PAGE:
Somewhere in Basra, c. 1831
The room was dark and the only light, feeble as it was, came from a flickering oil lamp placed in a corner of the room. But it was enough for the fortune-teller to recognise the man being ushered in by his son.
“Salaam, Master,” the fortune-teller greeted the robed man.
“You know who I am, ” the robed man said. It was a statement and not a question.
“Who doesn’t know you, Master?” said the fortune-teller. “Everyone knows you and about you.”
“Then you also know why I have come here.”
“I can guess, Master,” the fortune-teller bowed.
“I have no choice but to leave this region. Where should I go? London? China? Where does my future lie?”
The fortune-teller was silent for a long time. Just when the man was about to ask him again, the fortune-teller said.
“Your should leave immediately for Bombay in Al-Hind [Arabic for India]. A bright future and fortune lies awaits you there.”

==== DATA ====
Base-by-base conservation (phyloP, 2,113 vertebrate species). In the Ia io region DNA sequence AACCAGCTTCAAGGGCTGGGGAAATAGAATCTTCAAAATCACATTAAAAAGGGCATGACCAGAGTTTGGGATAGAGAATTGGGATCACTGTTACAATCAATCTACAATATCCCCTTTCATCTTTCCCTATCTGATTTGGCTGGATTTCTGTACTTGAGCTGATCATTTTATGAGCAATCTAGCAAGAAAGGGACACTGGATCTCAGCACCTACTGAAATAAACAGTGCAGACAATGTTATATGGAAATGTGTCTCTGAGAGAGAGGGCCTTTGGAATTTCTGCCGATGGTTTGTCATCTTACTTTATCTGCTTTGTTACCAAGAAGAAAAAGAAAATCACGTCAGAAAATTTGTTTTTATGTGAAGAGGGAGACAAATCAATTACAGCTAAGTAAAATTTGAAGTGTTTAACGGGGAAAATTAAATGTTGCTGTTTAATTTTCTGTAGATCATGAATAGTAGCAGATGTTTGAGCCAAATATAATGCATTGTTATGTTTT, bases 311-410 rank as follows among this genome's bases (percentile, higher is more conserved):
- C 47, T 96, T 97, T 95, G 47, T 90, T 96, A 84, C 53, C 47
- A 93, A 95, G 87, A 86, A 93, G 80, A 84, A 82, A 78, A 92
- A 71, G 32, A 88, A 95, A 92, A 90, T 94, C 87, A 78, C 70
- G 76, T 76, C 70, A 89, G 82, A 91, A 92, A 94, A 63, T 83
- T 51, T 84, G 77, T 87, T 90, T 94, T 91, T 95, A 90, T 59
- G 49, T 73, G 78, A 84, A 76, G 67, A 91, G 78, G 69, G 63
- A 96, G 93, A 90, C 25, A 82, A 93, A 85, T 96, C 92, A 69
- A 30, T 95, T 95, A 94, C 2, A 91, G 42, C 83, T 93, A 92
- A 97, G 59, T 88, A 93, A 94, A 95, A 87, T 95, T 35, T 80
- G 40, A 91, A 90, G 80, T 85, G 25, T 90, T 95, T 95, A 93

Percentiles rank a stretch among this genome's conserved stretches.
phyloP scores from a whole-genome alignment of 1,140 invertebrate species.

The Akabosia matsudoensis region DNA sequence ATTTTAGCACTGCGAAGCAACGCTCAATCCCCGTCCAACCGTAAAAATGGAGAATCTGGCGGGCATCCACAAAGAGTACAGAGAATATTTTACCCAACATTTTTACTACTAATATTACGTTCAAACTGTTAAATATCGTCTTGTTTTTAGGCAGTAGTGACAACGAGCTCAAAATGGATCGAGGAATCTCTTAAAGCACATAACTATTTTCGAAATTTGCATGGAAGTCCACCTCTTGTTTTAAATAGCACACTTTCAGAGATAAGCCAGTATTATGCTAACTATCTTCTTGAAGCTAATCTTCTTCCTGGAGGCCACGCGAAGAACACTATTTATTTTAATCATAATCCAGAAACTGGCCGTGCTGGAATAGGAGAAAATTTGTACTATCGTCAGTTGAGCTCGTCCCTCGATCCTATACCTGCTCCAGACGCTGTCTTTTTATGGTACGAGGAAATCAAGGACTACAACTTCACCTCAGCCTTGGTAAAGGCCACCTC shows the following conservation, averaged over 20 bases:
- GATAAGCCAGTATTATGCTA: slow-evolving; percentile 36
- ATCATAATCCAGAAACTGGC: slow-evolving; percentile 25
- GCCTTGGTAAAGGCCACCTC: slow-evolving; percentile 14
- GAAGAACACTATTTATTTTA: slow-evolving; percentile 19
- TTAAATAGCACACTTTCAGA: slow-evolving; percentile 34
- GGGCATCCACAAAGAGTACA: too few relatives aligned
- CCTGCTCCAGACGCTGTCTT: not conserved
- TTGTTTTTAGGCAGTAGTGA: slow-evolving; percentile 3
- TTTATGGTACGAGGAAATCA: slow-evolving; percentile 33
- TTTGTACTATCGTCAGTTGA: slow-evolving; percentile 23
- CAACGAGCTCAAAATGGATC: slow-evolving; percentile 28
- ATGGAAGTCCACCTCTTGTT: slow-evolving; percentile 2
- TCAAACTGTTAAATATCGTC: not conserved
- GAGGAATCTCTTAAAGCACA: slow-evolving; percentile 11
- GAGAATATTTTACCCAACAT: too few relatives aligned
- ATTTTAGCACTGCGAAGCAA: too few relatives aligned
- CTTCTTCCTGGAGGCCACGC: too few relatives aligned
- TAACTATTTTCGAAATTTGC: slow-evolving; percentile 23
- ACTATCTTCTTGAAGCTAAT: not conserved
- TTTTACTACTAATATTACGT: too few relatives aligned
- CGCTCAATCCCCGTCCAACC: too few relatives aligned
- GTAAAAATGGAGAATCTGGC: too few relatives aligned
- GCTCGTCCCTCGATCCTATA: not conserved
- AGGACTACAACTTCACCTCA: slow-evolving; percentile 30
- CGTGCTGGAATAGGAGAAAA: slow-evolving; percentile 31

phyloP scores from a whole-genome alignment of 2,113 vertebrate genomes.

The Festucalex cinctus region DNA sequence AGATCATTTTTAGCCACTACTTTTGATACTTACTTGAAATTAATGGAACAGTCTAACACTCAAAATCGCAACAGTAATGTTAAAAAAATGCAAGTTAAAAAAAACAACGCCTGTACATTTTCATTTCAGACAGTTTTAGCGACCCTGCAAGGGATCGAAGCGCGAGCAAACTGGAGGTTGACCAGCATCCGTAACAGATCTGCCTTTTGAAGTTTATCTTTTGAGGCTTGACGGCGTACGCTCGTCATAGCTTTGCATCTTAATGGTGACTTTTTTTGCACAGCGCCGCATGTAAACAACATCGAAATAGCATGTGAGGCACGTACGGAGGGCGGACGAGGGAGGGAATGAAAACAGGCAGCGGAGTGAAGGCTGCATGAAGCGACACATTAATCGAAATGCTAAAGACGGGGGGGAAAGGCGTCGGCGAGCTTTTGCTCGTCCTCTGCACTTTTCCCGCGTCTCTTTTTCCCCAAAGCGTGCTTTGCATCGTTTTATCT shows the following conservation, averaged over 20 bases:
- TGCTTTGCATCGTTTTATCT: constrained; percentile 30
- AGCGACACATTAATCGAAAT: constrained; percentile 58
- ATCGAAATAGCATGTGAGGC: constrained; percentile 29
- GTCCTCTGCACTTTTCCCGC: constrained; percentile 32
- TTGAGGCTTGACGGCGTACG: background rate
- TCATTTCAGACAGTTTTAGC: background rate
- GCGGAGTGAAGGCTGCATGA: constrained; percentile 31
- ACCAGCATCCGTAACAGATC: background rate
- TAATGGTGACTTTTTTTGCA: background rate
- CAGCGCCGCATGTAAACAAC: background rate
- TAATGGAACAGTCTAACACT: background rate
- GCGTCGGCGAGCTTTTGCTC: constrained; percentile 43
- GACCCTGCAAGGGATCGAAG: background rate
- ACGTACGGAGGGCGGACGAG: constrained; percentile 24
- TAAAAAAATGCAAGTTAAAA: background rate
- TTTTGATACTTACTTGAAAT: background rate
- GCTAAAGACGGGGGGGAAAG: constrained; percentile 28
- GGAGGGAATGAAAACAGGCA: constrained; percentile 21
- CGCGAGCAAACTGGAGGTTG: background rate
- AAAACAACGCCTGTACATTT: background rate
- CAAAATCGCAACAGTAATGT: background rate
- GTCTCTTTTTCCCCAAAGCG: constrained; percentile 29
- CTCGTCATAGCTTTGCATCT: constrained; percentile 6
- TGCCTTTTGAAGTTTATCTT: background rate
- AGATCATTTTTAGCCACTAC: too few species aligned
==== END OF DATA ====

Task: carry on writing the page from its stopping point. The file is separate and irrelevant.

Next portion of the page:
The robed man was surprised with the response, but he knew better than to ignore the fortune teller’s advice. After paying him handsomely and thanking him, the robed man left. His mind was already planning for the move to Bombay.
And sometime later in 1832, the man arrived in Bombay and over the next 32 years made a phenomenal contribution to the city that Bombay was developing into.The man was David Sassoon